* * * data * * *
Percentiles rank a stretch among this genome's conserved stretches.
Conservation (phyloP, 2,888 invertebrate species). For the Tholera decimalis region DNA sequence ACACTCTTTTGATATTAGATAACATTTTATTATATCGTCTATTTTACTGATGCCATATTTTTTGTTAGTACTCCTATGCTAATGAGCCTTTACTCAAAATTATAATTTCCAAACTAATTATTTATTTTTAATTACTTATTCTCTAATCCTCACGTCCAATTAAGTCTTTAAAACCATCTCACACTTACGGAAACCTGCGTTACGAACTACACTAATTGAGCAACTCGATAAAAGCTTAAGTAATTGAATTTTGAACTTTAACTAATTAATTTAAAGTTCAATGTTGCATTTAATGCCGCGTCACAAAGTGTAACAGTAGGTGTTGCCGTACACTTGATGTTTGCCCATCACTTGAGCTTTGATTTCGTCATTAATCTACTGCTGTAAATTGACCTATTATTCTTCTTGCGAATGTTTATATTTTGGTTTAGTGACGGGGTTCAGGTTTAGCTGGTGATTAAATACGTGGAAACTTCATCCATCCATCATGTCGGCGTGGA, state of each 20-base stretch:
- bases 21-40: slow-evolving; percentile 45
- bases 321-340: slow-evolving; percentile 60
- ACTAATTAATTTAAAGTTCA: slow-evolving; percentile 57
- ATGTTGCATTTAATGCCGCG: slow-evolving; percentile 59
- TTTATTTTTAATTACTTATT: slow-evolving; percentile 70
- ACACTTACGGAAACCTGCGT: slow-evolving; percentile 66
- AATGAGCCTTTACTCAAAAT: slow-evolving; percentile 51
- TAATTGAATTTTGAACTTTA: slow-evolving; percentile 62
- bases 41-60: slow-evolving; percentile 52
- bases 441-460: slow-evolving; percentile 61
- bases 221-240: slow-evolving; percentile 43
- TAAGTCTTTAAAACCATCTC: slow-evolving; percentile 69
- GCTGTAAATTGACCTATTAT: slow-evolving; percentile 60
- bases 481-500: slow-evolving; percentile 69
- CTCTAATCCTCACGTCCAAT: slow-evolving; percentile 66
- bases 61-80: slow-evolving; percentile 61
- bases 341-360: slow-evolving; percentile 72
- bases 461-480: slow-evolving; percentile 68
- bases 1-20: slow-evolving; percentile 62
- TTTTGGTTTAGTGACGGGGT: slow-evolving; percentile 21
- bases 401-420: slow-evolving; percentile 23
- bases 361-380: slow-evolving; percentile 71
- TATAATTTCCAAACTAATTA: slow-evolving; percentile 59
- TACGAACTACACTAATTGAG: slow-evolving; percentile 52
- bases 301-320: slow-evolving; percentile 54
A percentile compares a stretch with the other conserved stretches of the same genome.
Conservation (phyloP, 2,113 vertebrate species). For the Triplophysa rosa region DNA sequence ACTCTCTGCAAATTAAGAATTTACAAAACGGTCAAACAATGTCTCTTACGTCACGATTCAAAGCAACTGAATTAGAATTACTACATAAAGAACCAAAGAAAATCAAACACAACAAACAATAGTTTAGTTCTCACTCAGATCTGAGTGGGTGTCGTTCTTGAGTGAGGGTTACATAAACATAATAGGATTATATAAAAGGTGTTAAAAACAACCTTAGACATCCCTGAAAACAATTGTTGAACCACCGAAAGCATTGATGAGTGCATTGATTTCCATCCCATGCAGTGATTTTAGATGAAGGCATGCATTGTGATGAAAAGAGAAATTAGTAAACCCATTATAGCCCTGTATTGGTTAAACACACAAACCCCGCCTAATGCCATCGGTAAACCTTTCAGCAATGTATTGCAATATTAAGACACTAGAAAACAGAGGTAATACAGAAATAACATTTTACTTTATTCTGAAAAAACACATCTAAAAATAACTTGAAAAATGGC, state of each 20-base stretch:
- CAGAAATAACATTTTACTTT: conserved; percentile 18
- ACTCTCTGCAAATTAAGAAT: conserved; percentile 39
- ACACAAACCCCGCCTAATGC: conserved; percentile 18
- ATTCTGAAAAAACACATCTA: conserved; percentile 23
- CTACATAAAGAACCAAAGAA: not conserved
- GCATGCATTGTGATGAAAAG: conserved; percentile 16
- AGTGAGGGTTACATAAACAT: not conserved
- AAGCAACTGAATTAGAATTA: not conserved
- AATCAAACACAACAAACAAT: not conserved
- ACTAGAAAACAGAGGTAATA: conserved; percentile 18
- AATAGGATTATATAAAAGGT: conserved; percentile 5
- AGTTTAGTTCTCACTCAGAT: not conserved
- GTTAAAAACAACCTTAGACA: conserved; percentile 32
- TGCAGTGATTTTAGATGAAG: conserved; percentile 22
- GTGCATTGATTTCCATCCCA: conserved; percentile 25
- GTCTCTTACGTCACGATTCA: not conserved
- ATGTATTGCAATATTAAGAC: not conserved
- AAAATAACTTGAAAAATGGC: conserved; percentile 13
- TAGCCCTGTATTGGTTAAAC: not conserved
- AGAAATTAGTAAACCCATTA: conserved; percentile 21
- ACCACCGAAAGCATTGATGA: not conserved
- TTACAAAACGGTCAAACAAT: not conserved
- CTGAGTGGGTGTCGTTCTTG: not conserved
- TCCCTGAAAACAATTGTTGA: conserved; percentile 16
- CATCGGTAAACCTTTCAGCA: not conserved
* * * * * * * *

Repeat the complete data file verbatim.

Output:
Percentiles rank a stretch among this genome's conserved stretches.
Conservation (phyloP, 2,888 invertebrate species). For the Tholera decimalis region DNA sequence ACACTCTTTTGATATTAGATAACATTTTATTATATCGTCTATTTTACTGATGCCATATTTTTTGTTAGTACTCCTATGCTAATGAGCCTTTACTCAAAATTATAATTTCCAAACTAATTATTTATTTTTAATTACTTATTCTCTAATCCTCACGTCCAATTAAGTCTTTAAAACCATCTCACACTTACGGAAACCTGCGTTACGAACTACACTAATTGAGCAACTCGATAAAAGCTTAAGTAATTGAATTTTGAACTTTAACTAATTAATTTAAAGTTCAATGTTGCATTTAATGCCGCGTCACAAAGTGTAACAGTAGGTGTTGCCGTACACTTGATGTTTGCCCATCACTTGAGCTTTGATTTCGTCATTAATCTACTGCTGTAAATTGACCTATTATTCTTCTTGCGAATGTTTATATTTTGGTTTAGTGACGGGGTTCAGGTTTAGCTGGTGATTAAATACGTGGAAACTTCATCCATCCATCATGTCGGCGTGGA, state of each 20-base stretch:
- bases 21-40: slow-evolving; percentile 45
- bases 321-340: slow-evolving; percentile 60
- ACTAATTAATTTAAAGTTCA: slow-evolving; percentile 57
- ATGTTGCATTTAATGCCGCG: slow-evolving; percentile 59
- TTTATTTTTAATTACTTATT: slow-evolving; percentile 70
- ACACTTACGGAAACCTGCGT: slow-evolving; percentile 66
- AATGAGCCTTTACTCAAAAT: slow-evolving; percentile 51
- TAATTGAATTTTGAACTTTA: slow-evolving; percentile 62
- bases 41-60: slow-evolving; percentile 52
- bases 441-460: slow-evolving; percentile 61
- bases 221-240: slow-evolving; percentile 43
- TAAGTCTTTAAAACCATCTC: slow-evolving; percentile 69
- GCTGTAAATTGACCTATTAT: slow-evolving; percentile 60
- bases 481-500: slow-evolving; percentile 69
- CTCTAATCCTCACGTCCAAT: slow-evolving; percentile 66
- bases 61-80: slow-evolving; percentile 61
- bases 341-360: slow-evolving; percentile 72
- bases 461-480: slow-evolving; percentile 68
- bases 1-20: slow-evolving; percentile 62
- TTTTGGTTTAGTGACGGGGT: slow-evolving; percentile 21
- bases 401-420: slow-evolving; percentile 23
- bases 361-380: slow-evolving; percentile 71
- TATAATTTCCAAACTAATTA: slow-evolving; percentile 59
- TACGAACTACACTAATTGAG: slow-evolving; percentile 52
- bases 301-320: slow-evolving; percentile 54
A percentile compares a stretch with the other conserved stretches of the same genome.
Conservation (phyloP, 2,113 vertebrate species). For the Triplophysa rosa region DNA sequence ACTCTCTGCAAATTAAGAATTTACAAAACGGTCAAACAATGTCTCTTACGTCACGATTCAAAGCAACTGAATTAGAATTACTACATAAAGAACCAAAGAAAATCAAACACAACAAACAATAGTTTAGTTCTCACTCAGATCTGAGTGGGTGTCGTTCTTGAGTGAGGGTTACATAAACATAATAGGATTATATAAAAGGTGTTAAAAACAACCTTAGACATCCCTGAAAACAATTGTTGAACCACCGAAAGCATTGATGAGTGCATTGATTTCCATCCCATGCAGTGATTTTAGATGAAGGCATGCATTGTGATGAAAAGAGAAATTAGTAAACCCATTATAGCCCTGTATTGGTTAAACACACAAACCCCGCCTAATGCCATCGGTAAACCTTTCAGCAATGTATTGCAATATTAAGACACTAGAAAACAGAGGTAATACAGAAATAACATTTTACTTTATTCTGAAAAAACACATCTAAAAATAACTTGAAAAATGGC, state of each 20-base stretch:
- CAGAAATAACATTTTACTTT: conserved; percentile 18
- ACTCTCTGCAAATTAAGAAT: conserved; percentile 39
- ACACAAACCCCGCCTAATGC: conserved; percentile 18
- ATTCTGAAAAAACACATCTA: conserved; percentile 23
- CTACATAAAGAACCAAAGAA: not conserved
- GCATGCATTGTGATGAAAAG: conserved; percentile 16
- AGTGAGGGTTACATAAACAT: not conserved
- AAGCAACTGAATTAGAATTA: not conserved
- AATCAAACACAACAAACAAT: not conserved
- ACTAGAAAACAGAGGTAATA: conserved; percentile 18
- AATAGGATTATATAAAAGGT: conserved; percentile 5
- AGTTTAGTTCTCACTCAGAT: not conserved
- GTTAAAAACAACCTTAGACA: conserved; percentile 32
- TGCAGTGATTTTAGATGAAG: conserved; percentile 22
- GTGCATTGATTTCCATCCCA: conserved; percentile 25
- GTCTCTTACGTCACGATTCA: not conserved
- ATGTATTGCAATATTAAGAC: not conserved
- AAAATAACTTGAAAAATGGC: conserved; percentile 13
- TAGCCCTGTATTGGTTAAAC: not conserved
- AGAAATTAGTAAACCCATTA: conserved; percentile 21
- ACCACCGAAAGCATTGATGA: not conserved
- TTACAAAACGGTCAAACAAT: not conserved
- CTGAGTGGGTGTCGTTCTTG: not conserved
- TCCCTGAAAACAATTGTTGA: conserved; percentile 16
- CATCGGTAAACCTTTCAGCA: not conserved